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  • Currently no Visiting Scholars


  • Scottie Buehler, CPM: history of medicine; gender; anatomy; history of the book; early modern Europe. Scottie’s dissertation concerns the entanglements of knowledge, books, images, practices, and objects in midwifery training courses in eighteenth century France.

  • Iris Clever: My research focuses on the introduction of biometric approaches in physical anthropology in the early 20 th century and the conflicts this generated between the older anatomically oriented school of anthropology and new members entering the discipline with a more statistical approach. These conflicts centered on international standardization of instruments and measurement techniques, sample sizes, and the “correct” way to produce and reduce anthropometric data. My current project looks into the craniometric research that was conducted in Karl Pearson’s Biometric Laboratory. I am also interested in field encounters between physical anthropologists and the non-western peoples they wished to measure, as well as the re-use of this historical anthropometric data in present-day economic studies of historical standards of living.

  • Hippolyte Goux: 19th and 20th century history of economy and social sciences.

  • Jacob Green: The intersection of the histories of medicine, psychology and religion in 19th century Europe and America, with a focus on how these disciplines understood mystical experiences and other altered states.

  • Alex Kertzner: History of Medicine; Public Health; US and Comparative Health Policy. Dissertation topic: History of polio treatment in Los Angeles

  • Joshua McGuffie, MDiv., MA: I research the history of the environmental, biological, medical monitoring in the US nuclear program in the 1940s and 1950s. I am interested in Environmental history, histories of nature, space and place in science, and science and the cold-war US West.

  • Twyla Ruby: Early modern history of science

  • Rob Schraff: The history of science and technology in Los Angeles, California, the American West and the Pacific Rim, popular science culture and practices including hot rodding, hacking and satificing, and the history of Public Policy.

  • Maia Woolner: Academic interests include points of contact between psychiatry and applied psychology in the twentieth century, the construction of new diagnostic categories, and the philosophy and material culture of the cognitive sciences. Her doctoral dissertation investigates the problem of chronicity and the doctrine of curability in French mental medicine during the Third Republic.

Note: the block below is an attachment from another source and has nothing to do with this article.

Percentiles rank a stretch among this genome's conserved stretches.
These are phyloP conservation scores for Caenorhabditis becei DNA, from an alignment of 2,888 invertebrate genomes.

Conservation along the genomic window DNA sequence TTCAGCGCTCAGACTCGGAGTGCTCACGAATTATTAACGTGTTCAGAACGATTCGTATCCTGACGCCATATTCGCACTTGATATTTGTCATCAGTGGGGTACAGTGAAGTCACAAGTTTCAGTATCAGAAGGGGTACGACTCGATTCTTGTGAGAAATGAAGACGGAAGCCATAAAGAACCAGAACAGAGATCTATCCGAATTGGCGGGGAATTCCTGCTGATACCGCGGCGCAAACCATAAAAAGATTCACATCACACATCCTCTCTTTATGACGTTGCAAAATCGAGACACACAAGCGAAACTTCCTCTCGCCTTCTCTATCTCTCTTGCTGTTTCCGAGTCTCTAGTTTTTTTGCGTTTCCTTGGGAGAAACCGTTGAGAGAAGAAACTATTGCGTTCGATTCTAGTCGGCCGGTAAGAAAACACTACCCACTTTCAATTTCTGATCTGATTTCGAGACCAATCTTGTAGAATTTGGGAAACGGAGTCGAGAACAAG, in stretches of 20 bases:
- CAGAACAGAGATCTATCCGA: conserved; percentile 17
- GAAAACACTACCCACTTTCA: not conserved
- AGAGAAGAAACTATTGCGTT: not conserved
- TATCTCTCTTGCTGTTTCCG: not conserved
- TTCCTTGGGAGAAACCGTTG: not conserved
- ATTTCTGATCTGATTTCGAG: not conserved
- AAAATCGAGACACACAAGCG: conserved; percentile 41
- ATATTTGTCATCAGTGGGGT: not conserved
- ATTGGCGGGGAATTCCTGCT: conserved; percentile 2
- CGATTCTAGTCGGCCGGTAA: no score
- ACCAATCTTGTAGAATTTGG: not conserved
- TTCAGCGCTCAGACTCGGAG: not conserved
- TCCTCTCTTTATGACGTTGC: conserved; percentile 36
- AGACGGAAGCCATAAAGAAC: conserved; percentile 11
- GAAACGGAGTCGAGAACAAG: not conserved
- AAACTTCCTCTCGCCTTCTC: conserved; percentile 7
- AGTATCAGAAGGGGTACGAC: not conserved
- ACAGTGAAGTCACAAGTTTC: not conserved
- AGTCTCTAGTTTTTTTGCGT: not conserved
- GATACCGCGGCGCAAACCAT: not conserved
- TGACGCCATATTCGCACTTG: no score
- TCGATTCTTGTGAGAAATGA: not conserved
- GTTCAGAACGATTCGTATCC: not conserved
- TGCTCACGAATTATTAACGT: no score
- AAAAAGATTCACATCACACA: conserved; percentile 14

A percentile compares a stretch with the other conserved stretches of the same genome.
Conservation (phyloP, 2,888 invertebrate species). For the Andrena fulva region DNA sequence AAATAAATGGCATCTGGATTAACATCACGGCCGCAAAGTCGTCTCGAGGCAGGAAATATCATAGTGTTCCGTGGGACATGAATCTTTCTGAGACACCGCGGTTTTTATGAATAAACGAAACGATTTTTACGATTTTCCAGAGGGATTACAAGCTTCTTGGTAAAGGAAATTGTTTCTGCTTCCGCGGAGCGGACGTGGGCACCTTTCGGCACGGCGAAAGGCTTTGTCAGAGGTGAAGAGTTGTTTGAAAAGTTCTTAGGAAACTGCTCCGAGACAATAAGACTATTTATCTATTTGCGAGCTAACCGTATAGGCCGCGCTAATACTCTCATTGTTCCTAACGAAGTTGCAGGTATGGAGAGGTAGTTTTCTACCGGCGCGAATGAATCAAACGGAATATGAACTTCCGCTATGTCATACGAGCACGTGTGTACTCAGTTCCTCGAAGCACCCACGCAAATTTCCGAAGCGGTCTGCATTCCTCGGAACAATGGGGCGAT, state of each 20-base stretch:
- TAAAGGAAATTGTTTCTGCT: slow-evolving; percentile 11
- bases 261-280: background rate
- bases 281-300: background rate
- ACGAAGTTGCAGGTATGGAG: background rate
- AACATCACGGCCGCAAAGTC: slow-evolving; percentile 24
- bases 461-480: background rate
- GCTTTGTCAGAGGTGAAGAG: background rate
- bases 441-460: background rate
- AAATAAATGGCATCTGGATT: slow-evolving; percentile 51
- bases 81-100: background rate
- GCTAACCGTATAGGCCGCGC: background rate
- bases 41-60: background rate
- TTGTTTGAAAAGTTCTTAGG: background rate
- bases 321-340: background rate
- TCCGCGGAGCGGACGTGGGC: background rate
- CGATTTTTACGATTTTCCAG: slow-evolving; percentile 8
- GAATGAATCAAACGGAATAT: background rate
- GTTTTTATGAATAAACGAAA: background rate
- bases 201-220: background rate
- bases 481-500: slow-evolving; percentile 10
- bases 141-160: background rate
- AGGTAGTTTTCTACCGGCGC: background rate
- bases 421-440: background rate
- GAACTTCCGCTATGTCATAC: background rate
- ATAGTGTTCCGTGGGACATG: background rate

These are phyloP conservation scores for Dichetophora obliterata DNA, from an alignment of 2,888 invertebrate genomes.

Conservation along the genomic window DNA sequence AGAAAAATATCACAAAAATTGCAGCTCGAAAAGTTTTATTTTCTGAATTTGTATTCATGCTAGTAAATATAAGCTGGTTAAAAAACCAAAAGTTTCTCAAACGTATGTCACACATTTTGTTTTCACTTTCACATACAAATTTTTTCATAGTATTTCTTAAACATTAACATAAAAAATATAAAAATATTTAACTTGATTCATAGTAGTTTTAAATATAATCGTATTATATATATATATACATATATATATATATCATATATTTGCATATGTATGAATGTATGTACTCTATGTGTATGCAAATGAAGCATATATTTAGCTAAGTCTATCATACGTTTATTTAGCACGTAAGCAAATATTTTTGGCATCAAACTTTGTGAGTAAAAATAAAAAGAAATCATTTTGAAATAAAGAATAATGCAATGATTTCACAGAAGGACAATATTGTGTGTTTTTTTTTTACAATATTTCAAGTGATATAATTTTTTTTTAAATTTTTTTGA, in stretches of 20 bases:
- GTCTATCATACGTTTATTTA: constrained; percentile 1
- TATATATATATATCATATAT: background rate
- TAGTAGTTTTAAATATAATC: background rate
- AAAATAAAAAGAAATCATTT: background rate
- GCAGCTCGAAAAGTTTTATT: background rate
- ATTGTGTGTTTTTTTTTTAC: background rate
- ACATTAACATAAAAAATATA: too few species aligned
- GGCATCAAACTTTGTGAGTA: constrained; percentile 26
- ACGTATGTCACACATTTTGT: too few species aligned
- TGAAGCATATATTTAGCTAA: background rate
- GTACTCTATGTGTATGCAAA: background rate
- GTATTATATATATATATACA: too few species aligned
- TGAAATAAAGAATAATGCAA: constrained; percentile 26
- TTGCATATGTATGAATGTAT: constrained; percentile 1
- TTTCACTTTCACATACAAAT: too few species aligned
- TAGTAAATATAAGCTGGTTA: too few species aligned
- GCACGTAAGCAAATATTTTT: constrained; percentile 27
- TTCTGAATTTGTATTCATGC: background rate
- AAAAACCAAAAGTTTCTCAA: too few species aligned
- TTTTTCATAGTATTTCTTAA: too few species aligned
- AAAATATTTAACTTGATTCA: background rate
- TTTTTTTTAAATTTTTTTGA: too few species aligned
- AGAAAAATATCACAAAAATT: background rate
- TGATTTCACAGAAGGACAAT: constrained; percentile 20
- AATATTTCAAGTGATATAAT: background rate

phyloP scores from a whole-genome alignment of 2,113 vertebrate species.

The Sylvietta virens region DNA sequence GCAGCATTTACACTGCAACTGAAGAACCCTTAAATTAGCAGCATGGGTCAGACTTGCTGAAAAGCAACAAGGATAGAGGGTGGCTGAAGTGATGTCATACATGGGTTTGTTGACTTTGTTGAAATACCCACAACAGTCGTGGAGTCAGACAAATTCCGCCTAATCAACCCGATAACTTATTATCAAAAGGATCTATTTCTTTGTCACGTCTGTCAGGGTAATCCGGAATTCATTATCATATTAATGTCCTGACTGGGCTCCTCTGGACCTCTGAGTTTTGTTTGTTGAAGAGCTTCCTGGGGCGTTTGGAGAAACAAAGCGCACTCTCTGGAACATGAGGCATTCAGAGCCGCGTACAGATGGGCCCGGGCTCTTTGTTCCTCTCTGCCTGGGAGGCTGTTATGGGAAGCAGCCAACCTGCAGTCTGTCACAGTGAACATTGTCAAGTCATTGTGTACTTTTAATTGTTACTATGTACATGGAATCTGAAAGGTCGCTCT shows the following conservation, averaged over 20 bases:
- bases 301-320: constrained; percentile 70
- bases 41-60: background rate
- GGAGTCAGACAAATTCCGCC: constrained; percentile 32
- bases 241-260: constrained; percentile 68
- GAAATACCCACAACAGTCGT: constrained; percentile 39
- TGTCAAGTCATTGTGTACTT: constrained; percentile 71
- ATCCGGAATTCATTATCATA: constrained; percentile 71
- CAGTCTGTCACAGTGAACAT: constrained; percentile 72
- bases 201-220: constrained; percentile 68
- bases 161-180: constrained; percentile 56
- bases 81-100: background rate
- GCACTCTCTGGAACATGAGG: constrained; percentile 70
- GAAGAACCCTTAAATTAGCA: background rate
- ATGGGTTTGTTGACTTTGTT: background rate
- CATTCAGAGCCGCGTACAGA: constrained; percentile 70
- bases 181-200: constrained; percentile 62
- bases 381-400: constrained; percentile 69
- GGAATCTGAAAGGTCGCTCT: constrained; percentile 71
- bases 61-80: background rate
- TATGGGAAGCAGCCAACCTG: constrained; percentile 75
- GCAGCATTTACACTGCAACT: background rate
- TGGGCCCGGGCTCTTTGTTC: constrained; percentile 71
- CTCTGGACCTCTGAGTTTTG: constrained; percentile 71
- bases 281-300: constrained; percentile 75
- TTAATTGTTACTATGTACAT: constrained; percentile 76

• Irene Pasquetto: Dissertation Working Title: “What does it Mean to Reuse Others’ Data? Knowledge Production in Craniofacial Research”

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  • Michael Weismeyer (2017): Assistant Professor, Southern Adventist University, Collegedale, TN: Dissertation Title: “Science Education in Early California Colleges: 1850-1880"


  • Chien Ling Liu: (2016): Lecturer, UCLA: Dissertation Title: “Relocating Pastorian Medicine: Accommodation and Acclimatization of Medical Practices at the Pasteur Institutes in China, 1899-1951”

  • Adam Lawrence (2016): Lecturer, SCI-Arc Architecture School Los Angeles: Dissertation Title: “A Member of the Food chain? Quantifying Primary Productivity from Nazi Germany to the International Biological Program, 1933-1974”

  • Laura Morgan (2016): Dissertation Title: “Small Mites for the Treasury of Learning: The Everyday life of the new Science in Late Seventeenth-Century London”

  • Marissa Petrou: Assistant Professor, University of Louisiana at Lafayette: Dissertation Title: “Disciplines of Collection: Founding the Dresden Museum for Zoology, Anthropology, and Ethnology in Imperial Germany”

  • Kendall Milar Thompson (2015): Dissertation Title: “I, Robot: Nikola Tesla’s Telautomation”